ELECTIONS FOR SALE: The best way for big business to push its agenda is to ensure that elected officials throughout the country owe wealthy corporations their jobs — and the Supreme Court took a big step towards making this vision a reality with its infamous Citizens United decision. In the wake of Citizens United, the Chamber pledged to spend a massive $75 million to elect corporate-aligned conservatives, and the Chamber’s right-wing allies kicked in hundreds of millions of dollars more. Yet Citizens United is merely one part of a much larger campaign to cement big money’s control over American elections. On Monday, the justices moved on to the next stage of this effort. Public financing laws provide one of the strongest defenses against the corrupting influence of big money in politics, but public financing schemes only work if they allow candidates who opt into them to remain competitive. To defend against this problem, Arizona developed a two-tiered public financing system. Candidates receive additional funds if their opponent or corporate interest groups overwhelm them with attack ads, and thus candidates who are determined not to be tainted by the corrupting influence of major donors are n ot left defenseless . Yet, in a case called McComish v. Bennett, the Court’s five conservatives appear poised to strike this two-tiered system down. If they do so, it could be the death knell for public financing, since no candidate is safe from massive infusions of corporate money after Citizens United.

SLAMMING COURTHOUSE DOORS: Many of the Court’s most corporate-friendly decisions create complicated and arcane procedural barriers to Americans seeking justice. The Court’s discredited Ledbetter decision didn’t literally take away women’s right to equal work for equal pay. It just created a procedural rule that made it impossible for women to vindicate their rights if they didn’t learn that they were paid less than their male colleagues until a short time after the discrimination began. In Wal-Mart v. Dukes, the Supreme Court will decide whether to shut off another opportunity f or women in the workplace to seek relief — class actions. Class action lawsuits are brought by groups of plaintiffs who share a common injury with each other. These suits are essential to allow ordinary Americans, who often lack the resources to hire lawyers capable of taking on a major corporation on their own, to pool their resources in order to hire counsel that are capable of facing off against someone like Wal-Mart. There is substantial evidence that women who work for Wal-Mart stores shared the same experience of systematic pay and promotion discrimination and thus should be able to bring a class action. If the Supreme Court denies them this right — which it seems likely to do — many of them will be left powerless before Wal-Mart’s legal team.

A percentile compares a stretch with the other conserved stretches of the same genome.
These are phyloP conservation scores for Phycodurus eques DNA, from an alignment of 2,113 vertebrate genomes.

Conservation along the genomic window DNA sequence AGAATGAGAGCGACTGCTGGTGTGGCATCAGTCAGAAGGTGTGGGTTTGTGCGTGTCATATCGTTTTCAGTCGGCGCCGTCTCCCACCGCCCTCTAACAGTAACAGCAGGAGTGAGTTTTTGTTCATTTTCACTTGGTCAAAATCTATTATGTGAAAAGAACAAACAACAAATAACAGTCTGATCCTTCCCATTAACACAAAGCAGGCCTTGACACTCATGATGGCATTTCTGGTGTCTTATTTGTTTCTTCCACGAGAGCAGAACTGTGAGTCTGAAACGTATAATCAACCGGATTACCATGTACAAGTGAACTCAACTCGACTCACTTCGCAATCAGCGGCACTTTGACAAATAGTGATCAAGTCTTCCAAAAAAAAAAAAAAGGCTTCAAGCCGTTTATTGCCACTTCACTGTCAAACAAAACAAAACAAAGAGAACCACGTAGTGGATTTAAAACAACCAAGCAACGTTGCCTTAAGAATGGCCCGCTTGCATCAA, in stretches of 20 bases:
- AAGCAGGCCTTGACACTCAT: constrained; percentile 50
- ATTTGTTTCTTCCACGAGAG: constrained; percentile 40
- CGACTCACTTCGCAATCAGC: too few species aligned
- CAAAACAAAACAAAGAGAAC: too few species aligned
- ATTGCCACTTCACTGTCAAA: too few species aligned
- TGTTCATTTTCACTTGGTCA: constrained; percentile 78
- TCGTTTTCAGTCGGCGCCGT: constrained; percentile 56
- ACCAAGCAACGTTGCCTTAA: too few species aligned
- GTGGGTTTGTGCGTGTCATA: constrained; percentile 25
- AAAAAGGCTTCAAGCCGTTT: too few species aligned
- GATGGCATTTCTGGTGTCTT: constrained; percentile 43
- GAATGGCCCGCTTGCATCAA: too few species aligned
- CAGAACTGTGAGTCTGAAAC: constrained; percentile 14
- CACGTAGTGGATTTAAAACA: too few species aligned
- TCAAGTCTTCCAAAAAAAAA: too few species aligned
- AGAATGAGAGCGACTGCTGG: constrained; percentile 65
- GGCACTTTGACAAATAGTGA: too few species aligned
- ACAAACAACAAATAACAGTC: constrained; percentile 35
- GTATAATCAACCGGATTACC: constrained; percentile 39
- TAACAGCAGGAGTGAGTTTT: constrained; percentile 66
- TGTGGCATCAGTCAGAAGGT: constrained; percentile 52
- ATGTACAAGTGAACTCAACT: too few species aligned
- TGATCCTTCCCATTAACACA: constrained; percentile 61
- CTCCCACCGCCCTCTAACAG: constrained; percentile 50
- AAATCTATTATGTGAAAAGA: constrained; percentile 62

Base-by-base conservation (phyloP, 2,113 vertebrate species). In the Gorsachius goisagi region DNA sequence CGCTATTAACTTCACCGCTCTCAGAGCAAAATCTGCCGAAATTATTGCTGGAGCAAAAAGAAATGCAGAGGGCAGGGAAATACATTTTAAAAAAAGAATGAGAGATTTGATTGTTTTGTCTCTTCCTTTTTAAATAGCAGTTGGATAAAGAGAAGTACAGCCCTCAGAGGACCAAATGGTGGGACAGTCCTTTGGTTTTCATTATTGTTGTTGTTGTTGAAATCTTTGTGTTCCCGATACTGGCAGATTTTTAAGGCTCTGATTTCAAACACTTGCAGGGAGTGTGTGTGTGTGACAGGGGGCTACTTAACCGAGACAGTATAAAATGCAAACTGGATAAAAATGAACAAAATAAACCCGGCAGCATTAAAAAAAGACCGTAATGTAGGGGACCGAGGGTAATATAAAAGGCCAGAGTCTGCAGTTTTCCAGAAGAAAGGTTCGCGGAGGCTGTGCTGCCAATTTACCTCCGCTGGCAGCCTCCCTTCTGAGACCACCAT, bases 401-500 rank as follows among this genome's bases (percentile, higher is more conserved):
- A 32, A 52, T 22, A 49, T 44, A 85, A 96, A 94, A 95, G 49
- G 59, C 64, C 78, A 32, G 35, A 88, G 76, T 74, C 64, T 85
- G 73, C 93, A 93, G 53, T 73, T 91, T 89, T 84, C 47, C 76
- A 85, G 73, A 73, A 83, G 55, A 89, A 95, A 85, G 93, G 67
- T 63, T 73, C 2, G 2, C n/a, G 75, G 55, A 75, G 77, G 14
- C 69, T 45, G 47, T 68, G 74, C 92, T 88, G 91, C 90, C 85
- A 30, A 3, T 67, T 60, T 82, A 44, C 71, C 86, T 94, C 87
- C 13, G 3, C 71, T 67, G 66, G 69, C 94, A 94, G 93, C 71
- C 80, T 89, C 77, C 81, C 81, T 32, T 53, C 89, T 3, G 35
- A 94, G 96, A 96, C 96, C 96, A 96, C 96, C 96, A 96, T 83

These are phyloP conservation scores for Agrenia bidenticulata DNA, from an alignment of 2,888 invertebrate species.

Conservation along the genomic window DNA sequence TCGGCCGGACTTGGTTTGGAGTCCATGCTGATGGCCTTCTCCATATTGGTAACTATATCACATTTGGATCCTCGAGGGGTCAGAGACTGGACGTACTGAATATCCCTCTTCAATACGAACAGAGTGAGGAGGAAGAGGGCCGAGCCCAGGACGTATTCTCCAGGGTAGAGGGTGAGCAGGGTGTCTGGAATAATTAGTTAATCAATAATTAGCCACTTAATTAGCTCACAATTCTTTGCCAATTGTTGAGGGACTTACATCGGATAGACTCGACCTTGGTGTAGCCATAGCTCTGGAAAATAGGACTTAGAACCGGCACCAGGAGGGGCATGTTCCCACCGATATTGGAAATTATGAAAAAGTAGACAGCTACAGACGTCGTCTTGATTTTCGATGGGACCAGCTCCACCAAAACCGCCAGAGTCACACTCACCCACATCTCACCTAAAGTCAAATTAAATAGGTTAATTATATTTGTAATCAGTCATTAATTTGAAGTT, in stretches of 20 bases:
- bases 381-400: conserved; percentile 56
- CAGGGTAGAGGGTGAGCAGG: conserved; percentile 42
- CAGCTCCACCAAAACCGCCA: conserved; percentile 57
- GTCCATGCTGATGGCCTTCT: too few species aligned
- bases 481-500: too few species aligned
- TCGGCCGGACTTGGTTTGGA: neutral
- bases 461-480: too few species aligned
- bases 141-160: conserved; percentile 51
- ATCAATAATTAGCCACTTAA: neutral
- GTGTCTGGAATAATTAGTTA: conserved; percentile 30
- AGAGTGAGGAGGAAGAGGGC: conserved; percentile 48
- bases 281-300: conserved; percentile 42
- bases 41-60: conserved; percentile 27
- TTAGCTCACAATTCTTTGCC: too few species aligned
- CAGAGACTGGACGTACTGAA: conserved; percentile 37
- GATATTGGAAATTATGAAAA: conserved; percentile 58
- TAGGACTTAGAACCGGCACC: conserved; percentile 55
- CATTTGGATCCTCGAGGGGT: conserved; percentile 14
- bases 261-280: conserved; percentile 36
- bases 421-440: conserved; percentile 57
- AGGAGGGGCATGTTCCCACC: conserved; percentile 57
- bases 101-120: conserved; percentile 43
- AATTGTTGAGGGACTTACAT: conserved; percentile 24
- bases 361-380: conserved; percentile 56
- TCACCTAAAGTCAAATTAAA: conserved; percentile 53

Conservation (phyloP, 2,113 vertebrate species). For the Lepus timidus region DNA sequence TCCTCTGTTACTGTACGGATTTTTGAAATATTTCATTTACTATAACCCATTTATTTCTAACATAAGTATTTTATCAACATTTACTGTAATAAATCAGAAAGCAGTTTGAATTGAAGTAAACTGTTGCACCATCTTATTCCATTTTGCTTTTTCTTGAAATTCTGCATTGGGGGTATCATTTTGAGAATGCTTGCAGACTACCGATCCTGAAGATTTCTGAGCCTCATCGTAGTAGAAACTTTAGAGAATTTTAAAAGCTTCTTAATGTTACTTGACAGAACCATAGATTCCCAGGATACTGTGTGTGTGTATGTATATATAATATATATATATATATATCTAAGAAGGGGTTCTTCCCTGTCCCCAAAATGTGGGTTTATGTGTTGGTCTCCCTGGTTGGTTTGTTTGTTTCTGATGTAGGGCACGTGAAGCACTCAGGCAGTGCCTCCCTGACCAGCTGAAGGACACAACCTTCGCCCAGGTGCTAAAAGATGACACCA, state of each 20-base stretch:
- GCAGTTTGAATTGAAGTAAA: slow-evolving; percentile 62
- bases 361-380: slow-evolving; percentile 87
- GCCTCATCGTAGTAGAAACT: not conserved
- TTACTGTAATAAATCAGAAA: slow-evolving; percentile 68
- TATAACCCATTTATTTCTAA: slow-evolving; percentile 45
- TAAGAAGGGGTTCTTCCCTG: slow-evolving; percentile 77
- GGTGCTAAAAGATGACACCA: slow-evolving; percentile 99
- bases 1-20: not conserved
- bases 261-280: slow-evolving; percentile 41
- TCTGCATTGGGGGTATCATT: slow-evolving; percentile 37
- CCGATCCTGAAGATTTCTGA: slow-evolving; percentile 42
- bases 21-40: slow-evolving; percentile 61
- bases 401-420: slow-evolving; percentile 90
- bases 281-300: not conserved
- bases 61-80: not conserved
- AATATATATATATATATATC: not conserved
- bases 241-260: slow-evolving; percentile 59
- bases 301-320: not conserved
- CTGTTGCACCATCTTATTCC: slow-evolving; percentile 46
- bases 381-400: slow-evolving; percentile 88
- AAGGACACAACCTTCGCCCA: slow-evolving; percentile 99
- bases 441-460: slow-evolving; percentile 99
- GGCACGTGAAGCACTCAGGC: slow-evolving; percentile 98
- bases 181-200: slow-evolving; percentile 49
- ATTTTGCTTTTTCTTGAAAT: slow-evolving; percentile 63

IMMUNITY TO THE LAW: Procedural victories are all well and good, but there’s nothing corporate America loves more than actual immunity from the law. Past Supreme Court decisions gave sweeping legal immunity to medical device manufacturers and health insurers, and even gave the thumbs up to a biased system of corporate-owned courts that overwhelmingly rule against consumers and employees. In a case called PLIVA, Inc. v. Mensing, the justices will now decide whether to give sweeping im munity to the makers of generic prescription drugs. If the Court sides with the drug makers in this case, two women could be left with no recourse after a prescription drug caused them to develop a horrific neurological disorder resulting in “grotesque involuntary movements of the mouth, tongue, lips, and extremities, involuntary chewing movements, and a general sense of agitation.” And thousands of other Americans could be left similarly defenseless against the powerful pharmaceutical industry.

Wal-Mart Manager Madness – Vote Now on the Sexist 16 Statements